I had a great time at last year's Open Source Bridge where I presented Drupal, What is it Good For. So I decided to give it a go again this year, focusing on Mapping with Drupal. I've had the chance to work on some great mapping projects so far this year, and have taken over the maintenance of the Mapstraction module. If selected, I'll present on what I've learned about the various mapping options and techniques in Drupal.
Look for a more in-depth post soon comparing the mapping tools available in Drupal.
We all know Drupal can be a great out of the box content management solution, blogging platform, or social networking site. Especially when you take into account tools like CCK and Views. But what if you need to develop a more customized and focused application? Where does it make sense to use a more generalized and lower level framework like CakePHP or Rails? I don’t know if there’s a single answer to that question, certainly lots of opinions, including my own which I discussed at Open Source Bridge. Namely, the more singular the purpose of an application, the less it makes sense to use Drupal.
I’ve had the pleasure of working with One Economy the last couple years on several projects, including http://pic.tv, http://one-economy.com, and, most recently, the Make it Easy Toolbox. This last project fell under the gray area of being a good fit for Drupal, and, together with the One Economy team, we decided to give it a go. The application is still in active development, but so far so good.
Through the kind introductions of my good friend Aaron Teresteeg, who is the Community Manager for Parallel Programming and Multi-Core, I was brought on early during the project to help the internal Intel Software Network development team see some light in the Drupal thicket. They are an amazingly talented and dedicated group, but they didn't have extensive Drupal experience, so we sat down for a couple of brainstorming sessions where they peppered me with questions about best practices, module choices, architectural issues, and the like. I also did some minimal follow up prototyping. Matt Groener, the ISN Development Team Manager, very generously claimed,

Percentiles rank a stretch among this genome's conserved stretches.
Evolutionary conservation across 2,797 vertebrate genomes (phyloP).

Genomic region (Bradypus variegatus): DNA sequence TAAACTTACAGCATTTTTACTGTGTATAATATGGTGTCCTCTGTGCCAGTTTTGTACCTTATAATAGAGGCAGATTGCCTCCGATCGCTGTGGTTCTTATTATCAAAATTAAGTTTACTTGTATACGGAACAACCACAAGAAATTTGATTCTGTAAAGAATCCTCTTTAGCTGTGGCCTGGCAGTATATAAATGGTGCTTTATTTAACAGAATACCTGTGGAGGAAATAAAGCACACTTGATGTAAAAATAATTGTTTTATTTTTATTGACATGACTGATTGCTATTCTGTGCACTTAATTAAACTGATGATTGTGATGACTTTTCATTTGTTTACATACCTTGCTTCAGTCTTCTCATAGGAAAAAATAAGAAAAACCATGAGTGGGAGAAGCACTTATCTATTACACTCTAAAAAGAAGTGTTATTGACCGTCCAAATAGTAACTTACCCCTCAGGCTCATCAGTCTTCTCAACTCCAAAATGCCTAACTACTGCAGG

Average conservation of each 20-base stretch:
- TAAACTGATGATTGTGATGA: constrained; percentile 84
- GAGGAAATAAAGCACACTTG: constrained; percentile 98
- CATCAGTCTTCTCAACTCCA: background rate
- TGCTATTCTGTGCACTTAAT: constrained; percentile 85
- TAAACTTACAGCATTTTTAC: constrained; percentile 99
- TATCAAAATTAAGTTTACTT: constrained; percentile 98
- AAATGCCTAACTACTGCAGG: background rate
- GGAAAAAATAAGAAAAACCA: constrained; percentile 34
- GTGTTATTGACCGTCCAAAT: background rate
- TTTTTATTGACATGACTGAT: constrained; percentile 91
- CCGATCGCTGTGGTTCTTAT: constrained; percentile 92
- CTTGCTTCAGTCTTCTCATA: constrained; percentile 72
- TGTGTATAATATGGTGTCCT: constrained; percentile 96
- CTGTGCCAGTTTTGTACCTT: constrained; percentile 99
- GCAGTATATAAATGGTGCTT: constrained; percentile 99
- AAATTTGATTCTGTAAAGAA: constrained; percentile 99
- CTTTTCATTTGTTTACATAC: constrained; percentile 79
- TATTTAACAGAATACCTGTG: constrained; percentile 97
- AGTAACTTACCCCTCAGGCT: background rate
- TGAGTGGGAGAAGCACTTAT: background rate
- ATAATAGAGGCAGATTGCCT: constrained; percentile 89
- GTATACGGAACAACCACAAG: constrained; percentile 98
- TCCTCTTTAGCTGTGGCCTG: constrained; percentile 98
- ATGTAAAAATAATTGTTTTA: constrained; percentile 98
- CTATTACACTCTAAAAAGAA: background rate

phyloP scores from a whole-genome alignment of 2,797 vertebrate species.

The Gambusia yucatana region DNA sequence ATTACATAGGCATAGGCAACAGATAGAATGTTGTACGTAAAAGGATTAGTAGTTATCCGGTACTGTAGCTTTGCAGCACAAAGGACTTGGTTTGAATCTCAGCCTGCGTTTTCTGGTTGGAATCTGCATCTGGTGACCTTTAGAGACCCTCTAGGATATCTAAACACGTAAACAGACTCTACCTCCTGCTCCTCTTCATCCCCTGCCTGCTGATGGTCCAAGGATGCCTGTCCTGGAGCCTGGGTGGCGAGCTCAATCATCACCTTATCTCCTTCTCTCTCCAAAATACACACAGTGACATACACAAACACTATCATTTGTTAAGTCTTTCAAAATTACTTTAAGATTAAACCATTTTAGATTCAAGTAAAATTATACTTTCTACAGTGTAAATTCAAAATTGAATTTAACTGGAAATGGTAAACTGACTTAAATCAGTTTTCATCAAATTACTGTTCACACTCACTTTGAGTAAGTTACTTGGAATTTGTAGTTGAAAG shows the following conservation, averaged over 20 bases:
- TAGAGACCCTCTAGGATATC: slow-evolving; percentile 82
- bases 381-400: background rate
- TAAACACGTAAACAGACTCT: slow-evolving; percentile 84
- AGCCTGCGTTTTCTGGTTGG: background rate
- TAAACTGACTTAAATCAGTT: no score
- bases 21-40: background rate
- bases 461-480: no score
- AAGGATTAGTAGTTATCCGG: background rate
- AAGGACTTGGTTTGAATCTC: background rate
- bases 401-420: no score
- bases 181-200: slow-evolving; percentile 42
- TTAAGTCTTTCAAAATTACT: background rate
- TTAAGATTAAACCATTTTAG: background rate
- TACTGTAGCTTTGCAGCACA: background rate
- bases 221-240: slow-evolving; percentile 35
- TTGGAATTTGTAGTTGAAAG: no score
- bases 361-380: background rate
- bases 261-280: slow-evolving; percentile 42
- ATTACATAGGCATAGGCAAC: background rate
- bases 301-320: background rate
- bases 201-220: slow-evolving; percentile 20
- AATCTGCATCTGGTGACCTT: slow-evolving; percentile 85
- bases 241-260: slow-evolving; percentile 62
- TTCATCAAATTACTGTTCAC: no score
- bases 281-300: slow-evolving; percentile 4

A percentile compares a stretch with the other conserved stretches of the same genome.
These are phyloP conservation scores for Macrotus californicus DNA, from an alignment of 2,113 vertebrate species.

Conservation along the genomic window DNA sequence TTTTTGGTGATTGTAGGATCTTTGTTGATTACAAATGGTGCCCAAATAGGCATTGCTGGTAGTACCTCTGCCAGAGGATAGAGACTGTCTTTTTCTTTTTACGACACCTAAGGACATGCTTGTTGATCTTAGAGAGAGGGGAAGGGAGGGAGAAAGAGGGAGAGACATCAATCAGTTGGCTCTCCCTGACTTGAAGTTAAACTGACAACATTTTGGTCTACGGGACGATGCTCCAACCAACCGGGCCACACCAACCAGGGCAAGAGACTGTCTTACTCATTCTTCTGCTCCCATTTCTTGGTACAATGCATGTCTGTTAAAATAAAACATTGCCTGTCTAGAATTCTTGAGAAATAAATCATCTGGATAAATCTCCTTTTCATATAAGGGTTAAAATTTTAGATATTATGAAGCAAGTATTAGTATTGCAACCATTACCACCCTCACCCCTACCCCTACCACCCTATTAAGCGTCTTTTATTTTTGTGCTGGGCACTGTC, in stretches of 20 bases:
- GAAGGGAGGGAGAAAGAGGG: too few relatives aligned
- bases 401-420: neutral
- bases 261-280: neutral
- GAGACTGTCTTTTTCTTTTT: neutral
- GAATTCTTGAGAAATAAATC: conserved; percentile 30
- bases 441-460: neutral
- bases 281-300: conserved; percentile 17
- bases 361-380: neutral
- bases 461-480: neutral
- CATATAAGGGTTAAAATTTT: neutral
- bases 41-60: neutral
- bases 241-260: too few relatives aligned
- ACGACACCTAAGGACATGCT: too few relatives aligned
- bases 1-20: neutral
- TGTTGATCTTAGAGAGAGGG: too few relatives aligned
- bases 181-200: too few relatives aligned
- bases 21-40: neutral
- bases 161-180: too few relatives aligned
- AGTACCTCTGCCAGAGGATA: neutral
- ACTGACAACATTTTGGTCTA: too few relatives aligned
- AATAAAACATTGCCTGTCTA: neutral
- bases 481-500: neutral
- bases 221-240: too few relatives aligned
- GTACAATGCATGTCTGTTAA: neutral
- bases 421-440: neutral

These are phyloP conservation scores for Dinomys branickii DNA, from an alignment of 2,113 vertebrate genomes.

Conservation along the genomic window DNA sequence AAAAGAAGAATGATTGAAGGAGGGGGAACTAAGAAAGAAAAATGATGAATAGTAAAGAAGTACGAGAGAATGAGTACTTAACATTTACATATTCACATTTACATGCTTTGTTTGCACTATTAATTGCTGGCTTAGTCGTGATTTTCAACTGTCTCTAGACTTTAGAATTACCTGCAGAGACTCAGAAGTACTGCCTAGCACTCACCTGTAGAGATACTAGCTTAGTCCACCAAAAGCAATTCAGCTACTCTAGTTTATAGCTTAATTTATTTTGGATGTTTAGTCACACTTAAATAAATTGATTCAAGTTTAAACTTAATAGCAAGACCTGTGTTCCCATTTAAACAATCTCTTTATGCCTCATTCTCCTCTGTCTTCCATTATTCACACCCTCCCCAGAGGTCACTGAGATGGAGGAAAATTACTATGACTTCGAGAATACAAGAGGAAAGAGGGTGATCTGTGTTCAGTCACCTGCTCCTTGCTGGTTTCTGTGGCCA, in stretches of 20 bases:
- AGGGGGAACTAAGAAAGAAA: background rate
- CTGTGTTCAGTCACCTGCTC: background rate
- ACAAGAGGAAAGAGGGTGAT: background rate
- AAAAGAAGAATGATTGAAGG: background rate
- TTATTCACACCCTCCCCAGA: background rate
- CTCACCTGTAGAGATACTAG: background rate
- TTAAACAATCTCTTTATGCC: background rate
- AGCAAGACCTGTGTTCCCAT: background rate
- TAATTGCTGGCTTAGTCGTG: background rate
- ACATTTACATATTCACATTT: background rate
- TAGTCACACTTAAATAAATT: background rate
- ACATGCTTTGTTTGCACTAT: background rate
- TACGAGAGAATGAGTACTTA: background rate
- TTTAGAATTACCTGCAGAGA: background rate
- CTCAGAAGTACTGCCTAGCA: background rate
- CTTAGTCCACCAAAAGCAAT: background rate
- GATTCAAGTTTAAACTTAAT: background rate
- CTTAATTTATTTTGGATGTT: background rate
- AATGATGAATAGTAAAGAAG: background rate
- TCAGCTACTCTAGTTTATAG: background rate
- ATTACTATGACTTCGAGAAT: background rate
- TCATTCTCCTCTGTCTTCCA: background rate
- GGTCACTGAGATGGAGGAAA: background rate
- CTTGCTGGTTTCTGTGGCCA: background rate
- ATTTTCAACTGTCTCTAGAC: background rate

You really put us on the firm path to a successful Drupal launch.
A freewheeling, multi-media, boundary-bending movement troupe, BodyVox’s unique approach to theater assimilates all possibilities for movement; endows it with breathtaking physicality; enriches it with striking imagery and embellishes it with humor, wit and whimsy to create refined dancing that knows no boundaries.
The new site will help BodyVox promote its performances, dance classes, and outreach programs in addition to contributing to the vibrant Portland cultural scene.
I was thrilled to work with Jonathan Krebs, who I knew from his days at White Bird, and rest of the Bodyvox team to develop a new stylish and sophisticated website. Annette Sabo came through with another stunning design, inspired, in part, by the MOMA, and Jeremy Caldwell of Eternalistic Designs did a great job with the theme. The site is built with, you guessed it, Drupal! Some of it's more interesting features include a navigation pegged to the bottom of the page that "pop ups", rather than one that drops down from the top, a rotating banner carousel on the home page, and a flexible individual profile system used for teachers, staff, dancers, etc. Congratulations to everyone involved on the new site!
When O'Reily decided to move OSCON, the famed annual open source conference, from Portland to San Jose this year, I was upset like many other folks and resigned myself to simply missing out on the chance to mingle with, and learn from, the best in the open source community. Others, however, decided to do something about the gap left in Portland's conference schedule and organized Open Source Bridge. According to the conference organizers,
Open Source Bridge is a completely volunteer-run conference for open source citizens held June 17-19 in Portland, Oregon. Focused on developers working with open source technologies, the event features five tracks connecting people across projects, languages, and backgrounds to explore how those developers approach their work, and why they participate in open source. The conference structure is designed to provide developers with an opportunity to learn from people they might not connect with at other events.
Hats off to the organizing team; they have worked tirelessly to put together the event, and by the looks of the schedule, the end result promises to be amazing. On a personal note, I decided this was a good opportunity to cut my conference presentation chops and submitted a session on Drupal. I realized I needed a specific angle, and settled on the topic Drupal, What is it Good For, and was honored to have the talk accepted. My experience in building a wide range of sites, along with the many hours I've spent evaluating requirements for projects, gives me a decent foundation for the topic, although I also plan on doing plenty of homework in preparing the talk. If anyone who stumbles across this has any suggestions, they are very welcome!